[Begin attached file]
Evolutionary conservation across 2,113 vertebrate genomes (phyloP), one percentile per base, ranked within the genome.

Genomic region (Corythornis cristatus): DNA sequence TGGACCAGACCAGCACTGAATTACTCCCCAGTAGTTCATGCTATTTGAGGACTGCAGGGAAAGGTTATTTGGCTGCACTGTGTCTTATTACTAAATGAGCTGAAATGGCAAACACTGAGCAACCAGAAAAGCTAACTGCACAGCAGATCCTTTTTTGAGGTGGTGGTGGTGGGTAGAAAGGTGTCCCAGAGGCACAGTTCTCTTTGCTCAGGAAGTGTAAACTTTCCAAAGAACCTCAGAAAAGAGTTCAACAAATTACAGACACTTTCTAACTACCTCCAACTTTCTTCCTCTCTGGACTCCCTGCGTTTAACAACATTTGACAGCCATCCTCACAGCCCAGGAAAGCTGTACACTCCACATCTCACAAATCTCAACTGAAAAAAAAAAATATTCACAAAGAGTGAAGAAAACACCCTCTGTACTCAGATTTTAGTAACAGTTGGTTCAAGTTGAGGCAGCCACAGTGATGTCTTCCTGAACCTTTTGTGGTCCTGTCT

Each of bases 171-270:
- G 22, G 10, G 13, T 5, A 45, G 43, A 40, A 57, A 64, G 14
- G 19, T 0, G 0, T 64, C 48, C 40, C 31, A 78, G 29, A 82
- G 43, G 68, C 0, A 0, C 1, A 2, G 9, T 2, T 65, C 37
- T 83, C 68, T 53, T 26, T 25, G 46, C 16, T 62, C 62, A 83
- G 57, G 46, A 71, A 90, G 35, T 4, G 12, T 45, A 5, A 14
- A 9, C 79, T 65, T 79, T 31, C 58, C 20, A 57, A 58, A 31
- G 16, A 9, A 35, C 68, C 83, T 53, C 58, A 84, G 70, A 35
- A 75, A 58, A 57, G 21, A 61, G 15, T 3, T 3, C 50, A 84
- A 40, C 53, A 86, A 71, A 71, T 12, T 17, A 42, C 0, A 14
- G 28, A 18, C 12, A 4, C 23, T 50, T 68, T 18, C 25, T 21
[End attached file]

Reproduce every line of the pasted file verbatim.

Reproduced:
Evolutionary conservation across 2,113 vertebrate genomes (phyloP), one percentile per base, ranked within the genome.

Genomic region (Corythornis cristatus): DNA sequence TGGACCAGACCAGCACTGAATTACTCCCCAGTAGTTCATGCTATTTGAGGACTGCAGGGAAAGGTTATTTGGCTGCACTGTGTCTTATTACTAAATGAGCTGAAATGGCAAACACTGAGCAACCAGAAAAGCTAACTGCACAGCAGATCCTTTTTTGAGGTGGTGGTGGTGGGTAGAAAGGTGTCCCAGAGGCACAGTTCTCTTTGCTCAGGAAGTGTAAACTTTCCAAAGAACCTCAGAAAAGAGTTCAACAAATTACAGACACTTTCTAACTACCTCCAACTTTCTTCCTCTCTGGACTCCCTGCGTTTAACAACATTTGACAGCCATCCTCACAGCCCAGGAAAGCTGTACACTCCACATCTCACAAATCTCAACTGAAAAAAAAAAATATTCACAAAGAGTGAAGAAAACACCCTCTGTACTCAGATTTTAGTAACAGTTGGTTCAAGTTGAGGCAGCCACAGTGATGTCTTCCTGAACCTTTTGTGGTCCTGTCT

Each of bases 171-270:
- G 22, G 10, G 13, T 5, A 45, G 43, A 40, A 57, A 64, G 14
- G 19, T 0, G 0, T 64, C 48, C 40, C 31, A 78, G 29, A 82
- G 43, G 68, C 0, A 0, C 1, A 2, G 9, T 2, T 65, C 37
- T 83, C 68, T 53, T 26, T 25, G 46, C 16, T 62, C 62, A 83
- G 57, G 46, A 71, A 90, G 35, T 4, G 12, T 45, A 5, A 14
- A 9, C 79, T 65, T 79, T 31, C 58, C 20, A 57, A 58, A 31
- G 16, A 9, A 35, C 68, C 83, T 53, C 58, A 84, G 70, A 35
- A 75, A 58, A 57, G 21, A 61, G 15, T 3, T 3, C 50, A 84
- A 40, C 53, A 86, A 71, A 71, T 12, T 17, A 42, C 0, A 14
- G 28, A 18, C 12, A 4, C 23, T 50, T 68, T 18, C 25, T 21